the look: dress by Kimchi Blue, shoes and sunnies from Target, necklace from Miyamo, bracelet from Therapy
In a month - or in other words, the blink of an eye - I'll begin graduate school in London, taking the first wobbly steps towards my ideal occupation, one that took years to discern. It starts with this master's degree in gender studies and ends (hopefully!) with a career in foreign policy. I am thrilled, I am proud, and in many ways I feel like I am finally moving forward with my life. And the reactions I've received when announcing my move to London are absolutely priceless:
"Oh, so, what are you going to do with that degree, go into HR?"
"You're going to read Harry Potter to kids and sneak in a penis-hating subplot, aren't you?"
"Aren't you worried that 'your time of the month' will get in the way of a career in foreign policy?"
These are the more bizarre and equally amusing responses, ones that I have to laugh at simply to maintain my sanity. They're indicative of many a speedbump that slows the way to celebrating gender equality, to celebrating women as fully equal actors in society. These comments, whilst unintentionally, seem to limit my capacity for potential, and constrain my personality to that of a feminazi, or a delicate girl ruled solely by hormones. They disallow for the full spectrum of an individual, of me - someone who sometimes doesn't wear a bra, and sometimes wears very girly pink. Sometimes watches the Bachelor, and sometimes angry tweets at companies with sexist commercials. I am more than a feminist, I'm more than a woman even, I'm simply a person, complicated and messy and real. My identity as a feminist, and my pursuit of this master's degree, while largely effecting my values, does not strictly dictate the way in which I choose to live my life, nor provide any rules on how to express creativity, and certainly doesn't limit my femininity.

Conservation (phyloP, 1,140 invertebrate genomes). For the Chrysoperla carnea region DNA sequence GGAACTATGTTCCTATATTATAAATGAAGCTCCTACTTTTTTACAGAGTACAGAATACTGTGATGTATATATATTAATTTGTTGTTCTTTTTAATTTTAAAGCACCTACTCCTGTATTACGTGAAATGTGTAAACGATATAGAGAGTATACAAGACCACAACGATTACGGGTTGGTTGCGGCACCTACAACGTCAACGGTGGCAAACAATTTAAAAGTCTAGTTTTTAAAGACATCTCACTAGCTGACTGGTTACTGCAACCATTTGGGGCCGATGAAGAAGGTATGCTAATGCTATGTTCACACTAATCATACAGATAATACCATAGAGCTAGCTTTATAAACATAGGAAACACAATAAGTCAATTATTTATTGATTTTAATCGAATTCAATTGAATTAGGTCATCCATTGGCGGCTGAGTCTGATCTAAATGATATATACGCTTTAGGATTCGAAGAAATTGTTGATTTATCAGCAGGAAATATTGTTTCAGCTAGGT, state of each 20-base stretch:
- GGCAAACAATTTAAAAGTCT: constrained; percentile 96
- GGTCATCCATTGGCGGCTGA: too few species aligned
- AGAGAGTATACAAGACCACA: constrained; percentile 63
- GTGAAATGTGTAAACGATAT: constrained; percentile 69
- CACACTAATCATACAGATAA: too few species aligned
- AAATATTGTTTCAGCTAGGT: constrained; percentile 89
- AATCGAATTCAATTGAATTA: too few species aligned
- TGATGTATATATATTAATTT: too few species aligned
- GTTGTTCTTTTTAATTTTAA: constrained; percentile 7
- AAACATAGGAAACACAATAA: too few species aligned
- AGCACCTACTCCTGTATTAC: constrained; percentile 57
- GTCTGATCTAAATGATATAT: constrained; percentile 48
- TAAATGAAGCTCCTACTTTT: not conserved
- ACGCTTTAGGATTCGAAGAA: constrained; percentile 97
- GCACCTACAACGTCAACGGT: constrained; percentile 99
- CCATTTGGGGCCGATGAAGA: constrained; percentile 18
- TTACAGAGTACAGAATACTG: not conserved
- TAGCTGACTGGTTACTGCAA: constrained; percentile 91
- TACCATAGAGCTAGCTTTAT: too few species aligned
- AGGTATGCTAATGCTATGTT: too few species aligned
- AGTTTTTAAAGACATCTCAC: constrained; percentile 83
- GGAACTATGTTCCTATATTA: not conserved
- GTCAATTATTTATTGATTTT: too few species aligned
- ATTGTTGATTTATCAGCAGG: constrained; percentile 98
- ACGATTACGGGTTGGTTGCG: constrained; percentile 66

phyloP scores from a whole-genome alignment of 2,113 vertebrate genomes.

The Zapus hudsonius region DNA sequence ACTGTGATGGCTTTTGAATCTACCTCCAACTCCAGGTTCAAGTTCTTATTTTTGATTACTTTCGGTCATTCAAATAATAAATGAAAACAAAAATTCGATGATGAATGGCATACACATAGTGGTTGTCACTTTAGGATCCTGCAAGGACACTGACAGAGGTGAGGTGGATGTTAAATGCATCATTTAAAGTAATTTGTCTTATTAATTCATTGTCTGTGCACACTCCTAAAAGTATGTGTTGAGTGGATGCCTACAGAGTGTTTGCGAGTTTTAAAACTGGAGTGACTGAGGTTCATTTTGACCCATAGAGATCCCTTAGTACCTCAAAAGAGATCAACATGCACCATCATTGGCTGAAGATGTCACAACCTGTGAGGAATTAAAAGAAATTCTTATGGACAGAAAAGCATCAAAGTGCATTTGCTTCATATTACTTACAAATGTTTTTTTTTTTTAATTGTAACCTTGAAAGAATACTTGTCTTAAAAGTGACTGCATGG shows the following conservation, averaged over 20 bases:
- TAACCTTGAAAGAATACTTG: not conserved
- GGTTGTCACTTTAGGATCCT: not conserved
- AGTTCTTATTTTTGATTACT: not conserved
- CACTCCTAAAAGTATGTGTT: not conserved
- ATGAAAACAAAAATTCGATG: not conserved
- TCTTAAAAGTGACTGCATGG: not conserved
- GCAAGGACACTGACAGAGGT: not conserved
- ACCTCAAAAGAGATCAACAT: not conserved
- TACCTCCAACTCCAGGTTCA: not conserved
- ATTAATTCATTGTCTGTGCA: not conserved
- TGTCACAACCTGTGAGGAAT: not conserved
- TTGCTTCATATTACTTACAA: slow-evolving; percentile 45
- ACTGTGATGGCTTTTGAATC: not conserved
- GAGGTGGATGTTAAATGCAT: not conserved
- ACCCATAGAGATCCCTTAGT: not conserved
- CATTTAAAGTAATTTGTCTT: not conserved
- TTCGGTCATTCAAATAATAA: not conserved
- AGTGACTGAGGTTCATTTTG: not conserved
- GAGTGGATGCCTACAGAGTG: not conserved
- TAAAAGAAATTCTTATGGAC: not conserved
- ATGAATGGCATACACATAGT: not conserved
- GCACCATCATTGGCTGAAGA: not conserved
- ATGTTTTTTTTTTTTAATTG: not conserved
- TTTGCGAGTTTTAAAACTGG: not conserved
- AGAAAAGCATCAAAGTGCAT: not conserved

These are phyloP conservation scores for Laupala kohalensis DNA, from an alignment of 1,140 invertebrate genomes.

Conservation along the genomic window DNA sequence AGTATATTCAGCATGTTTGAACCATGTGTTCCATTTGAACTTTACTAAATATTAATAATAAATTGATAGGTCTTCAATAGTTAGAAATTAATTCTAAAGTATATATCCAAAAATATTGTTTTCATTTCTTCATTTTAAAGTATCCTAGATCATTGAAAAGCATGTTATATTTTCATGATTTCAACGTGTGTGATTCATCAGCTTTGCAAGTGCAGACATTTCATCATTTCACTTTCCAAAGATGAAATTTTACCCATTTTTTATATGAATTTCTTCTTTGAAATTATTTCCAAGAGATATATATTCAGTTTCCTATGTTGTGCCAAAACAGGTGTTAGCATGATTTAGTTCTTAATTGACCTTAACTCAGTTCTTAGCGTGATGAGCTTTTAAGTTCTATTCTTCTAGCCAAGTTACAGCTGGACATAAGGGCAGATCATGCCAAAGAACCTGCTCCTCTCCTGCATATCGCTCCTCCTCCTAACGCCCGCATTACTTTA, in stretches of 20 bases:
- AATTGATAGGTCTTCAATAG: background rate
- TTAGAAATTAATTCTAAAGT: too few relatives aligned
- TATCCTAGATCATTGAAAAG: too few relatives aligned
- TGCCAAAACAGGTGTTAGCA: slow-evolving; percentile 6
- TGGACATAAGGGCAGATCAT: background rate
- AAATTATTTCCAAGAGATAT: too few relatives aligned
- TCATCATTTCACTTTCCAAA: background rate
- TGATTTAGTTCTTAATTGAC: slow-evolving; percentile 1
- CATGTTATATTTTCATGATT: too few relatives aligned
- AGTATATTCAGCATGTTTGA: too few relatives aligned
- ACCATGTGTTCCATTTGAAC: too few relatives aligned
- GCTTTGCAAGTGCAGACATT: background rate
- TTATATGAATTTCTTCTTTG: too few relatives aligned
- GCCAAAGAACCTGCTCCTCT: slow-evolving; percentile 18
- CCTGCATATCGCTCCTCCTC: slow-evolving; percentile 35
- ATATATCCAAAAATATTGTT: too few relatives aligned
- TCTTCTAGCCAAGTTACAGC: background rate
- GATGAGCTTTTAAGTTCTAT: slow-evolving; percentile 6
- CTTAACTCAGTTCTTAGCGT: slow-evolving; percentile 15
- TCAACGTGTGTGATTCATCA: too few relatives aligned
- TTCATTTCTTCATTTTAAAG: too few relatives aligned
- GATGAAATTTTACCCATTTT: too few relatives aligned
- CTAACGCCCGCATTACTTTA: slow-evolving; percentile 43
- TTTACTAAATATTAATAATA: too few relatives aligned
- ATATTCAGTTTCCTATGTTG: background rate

So I suppose that while these comments annoy me, they also fuel me. It's a reminder that what I'm about to study is incredibly relevant, and that these moments are opportunities for a greater conversation. Plus, and let's be honest, over a glass of wine with friends they make for wonderfully hilarious stories.